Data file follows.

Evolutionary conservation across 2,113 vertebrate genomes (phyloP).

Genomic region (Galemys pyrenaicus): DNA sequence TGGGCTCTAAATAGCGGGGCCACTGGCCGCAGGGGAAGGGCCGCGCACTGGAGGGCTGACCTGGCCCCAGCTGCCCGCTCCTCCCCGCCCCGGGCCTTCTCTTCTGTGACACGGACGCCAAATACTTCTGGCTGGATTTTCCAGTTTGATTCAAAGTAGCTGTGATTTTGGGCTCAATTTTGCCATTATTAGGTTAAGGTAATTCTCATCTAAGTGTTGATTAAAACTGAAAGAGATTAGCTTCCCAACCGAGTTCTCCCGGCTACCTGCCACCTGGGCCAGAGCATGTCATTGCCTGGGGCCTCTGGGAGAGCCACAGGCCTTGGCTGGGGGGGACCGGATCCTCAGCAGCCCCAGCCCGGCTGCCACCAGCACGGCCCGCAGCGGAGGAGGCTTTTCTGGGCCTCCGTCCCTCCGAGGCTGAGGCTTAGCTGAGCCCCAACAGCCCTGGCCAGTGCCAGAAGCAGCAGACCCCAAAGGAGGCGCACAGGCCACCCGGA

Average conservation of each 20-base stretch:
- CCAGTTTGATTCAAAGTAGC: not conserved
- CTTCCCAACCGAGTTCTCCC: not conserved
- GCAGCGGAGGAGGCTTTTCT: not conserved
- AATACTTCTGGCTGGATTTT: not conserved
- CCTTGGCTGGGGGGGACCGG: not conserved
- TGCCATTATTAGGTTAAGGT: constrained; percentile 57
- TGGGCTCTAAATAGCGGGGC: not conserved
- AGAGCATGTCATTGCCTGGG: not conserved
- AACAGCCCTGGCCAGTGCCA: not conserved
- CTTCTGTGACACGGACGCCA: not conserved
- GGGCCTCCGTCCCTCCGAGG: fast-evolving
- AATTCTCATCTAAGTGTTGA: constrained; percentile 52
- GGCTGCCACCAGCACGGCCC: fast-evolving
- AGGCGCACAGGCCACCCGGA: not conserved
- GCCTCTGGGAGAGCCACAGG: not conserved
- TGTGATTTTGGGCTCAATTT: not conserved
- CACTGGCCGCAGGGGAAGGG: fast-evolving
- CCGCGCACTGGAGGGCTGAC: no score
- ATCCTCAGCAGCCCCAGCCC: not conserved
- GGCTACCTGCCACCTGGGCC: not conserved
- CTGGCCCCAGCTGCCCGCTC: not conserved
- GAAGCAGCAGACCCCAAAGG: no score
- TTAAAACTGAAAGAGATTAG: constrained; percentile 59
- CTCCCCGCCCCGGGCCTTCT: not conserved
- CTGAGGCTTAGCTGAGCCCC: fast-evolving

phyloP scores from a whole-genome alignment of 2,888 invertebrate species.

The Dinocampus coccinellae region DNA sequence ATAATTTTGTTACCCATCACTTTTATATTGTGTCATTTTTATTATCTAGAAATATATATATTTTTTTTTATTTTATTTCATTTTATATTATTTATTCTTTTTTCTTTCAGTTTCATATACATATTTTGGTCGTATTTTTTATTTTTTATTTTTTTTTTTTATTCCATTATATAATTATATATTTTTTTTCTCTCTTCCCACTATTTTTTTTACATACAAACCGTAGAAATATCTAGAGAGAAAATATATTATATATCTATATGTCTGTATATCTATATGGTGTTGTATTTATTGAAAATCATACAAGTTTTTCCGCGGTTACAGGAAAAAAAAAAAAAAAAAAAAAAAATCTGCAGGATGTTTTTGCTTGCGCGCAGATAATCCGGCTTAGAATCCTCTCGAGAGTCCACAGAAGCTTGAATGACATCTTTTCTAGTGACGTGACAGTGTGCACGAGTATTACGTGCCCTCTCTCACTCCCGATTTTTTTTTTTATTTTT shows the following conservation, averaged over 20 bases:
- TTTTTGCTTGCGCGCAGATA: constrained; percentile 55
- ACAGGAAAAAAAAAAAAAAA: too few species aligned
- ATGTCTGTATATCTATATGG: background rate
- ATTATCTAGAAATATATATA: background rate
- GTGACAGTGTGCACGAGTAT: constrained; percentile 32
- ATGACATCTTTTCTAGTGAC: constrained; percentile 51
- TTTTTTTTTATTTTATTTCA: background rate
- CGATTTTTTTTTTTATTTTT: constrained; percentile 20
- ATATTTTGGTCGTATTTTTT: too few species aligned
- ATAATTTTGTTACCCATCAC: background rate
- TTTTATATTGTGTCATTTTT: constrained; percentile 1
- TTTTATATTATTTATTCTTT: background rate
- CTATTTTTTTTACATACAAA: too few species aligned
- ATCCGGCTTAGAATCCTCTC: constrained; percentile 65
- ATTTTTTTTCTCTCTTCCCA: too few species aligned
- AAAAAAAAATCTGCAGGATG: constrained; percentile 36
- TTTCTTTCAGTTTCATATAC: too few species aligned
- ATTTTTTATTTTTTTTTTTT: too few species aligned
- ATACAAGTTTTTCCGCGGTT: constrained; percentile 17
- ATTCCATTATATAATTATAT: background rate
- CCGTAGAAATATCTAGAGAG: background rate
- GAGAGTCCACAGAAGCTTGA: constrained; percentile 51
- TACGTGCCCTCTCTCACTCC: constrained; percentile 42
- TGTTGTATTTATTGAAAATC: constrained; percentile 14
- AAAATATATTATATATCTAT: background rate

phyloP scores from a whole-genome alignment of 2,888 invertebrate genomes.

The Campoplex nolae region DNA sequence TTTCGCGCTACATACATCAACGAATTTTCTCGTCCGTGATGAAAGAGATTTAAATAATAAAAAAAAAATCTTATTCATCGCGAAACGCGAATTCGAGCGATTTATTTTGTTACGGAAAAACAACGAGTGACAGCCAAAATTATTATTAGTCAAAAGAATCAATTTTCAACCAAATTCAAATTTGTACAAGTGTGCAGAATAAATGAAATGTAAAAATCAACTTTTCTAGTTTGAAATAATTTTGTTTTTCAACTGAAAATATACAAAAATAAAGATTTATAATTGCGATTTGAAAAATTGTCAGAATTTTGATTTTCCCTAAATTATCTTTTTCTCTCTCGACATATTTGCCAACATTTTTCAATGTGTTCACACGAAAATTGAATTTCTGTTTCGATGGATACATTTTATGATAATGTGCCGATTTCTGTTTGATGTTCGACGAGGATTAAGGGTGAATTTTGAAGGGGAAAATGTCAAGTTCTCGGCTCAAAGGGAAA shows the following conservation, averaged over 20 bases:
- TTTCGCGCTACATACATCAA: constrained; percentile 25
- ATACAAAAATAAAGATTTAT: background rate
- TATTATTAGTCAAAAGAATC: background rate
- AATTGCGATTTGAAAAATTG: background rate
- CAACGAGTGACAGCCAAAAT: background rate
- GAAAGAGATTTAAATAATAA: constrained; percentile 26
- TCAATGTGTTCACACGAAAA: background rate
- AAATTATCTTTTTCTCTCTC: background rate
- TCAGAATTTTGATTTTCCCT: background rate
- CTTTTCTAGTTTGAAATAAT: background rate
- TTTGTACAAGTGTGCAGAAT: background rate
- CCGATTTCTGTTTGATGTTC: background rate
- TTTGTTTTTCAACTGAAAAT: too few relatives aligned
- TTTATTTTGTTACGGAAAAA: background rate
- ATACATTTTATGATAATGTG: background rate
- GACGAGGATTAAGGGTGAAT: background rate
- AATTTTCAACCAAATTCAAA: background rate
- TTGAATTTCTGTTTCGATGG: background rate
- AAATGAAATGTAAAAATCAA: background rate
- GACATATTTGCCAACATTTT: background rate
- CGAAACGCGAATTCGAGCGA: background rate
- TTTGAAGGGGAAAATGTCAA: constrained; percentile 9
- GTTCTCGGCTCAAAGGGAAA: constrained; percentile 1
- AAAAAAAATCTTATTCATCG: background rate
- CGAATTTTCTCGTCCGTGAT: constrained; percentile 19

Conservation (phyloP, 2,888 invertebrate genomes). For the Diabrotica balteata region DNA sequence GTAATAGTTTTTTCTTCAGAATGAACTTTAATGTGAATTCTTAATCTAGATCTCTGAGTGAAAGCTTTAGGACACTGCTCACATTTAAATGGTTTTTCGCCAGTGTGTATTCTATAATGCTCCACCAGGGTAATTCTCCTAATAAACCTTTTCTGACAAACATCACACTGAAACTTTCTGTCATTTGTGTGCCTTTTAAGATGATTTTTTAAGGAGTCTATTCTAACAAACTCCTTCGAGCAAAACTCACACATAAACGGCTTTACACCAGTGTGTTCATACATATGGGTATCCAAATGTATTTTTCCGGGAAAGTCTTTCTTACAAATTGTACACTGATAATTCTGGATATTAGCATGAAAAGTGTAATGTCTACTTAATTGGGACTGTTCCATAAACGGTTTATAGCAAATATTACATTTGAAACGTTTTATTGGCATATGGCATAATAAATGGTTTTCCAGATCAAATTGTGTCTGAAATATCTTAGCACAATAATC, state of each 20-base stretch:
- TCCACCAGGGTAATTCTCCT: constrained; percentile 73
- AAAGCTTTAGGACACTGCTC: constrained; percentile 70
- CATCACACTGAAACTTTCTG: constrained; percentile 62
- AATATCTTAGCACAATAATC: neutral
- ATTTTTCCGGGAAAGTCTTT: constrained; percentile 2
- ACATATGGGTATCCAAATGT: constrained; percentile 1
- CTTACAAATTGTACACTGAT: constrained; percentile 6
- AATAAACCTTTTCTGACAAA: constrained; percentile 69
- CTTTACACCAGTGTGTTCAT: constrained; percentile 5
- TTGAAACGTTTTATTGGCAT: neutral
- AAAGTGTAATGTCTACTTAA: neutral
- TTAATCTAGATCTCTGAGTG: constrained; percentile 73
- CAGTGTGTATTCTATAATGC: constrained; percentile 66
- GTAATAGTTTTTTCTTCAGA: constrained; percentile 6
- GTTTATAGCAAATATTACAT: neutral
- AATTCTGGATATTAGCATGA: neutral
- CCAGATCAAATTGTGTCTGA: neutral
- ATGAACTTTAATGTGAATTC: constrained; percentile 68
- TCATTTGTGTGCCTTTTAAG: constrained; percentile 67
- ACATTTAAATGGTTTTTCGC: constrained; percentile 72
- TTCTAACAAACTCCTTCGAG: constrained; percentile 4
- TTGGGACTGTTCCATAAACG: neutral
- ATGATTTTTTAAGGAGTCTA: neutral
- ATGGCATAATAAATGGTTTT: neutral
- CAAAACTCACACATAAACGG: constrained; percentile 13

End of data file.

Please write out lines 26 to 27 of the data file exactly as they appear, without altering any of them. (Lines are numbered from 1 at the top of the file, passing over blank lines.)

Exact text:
- TTAAAACTGAAAGAGATTAG: constrained; percentile 59
- CTCCCCGCCCCGGGCCTTCT: not conserved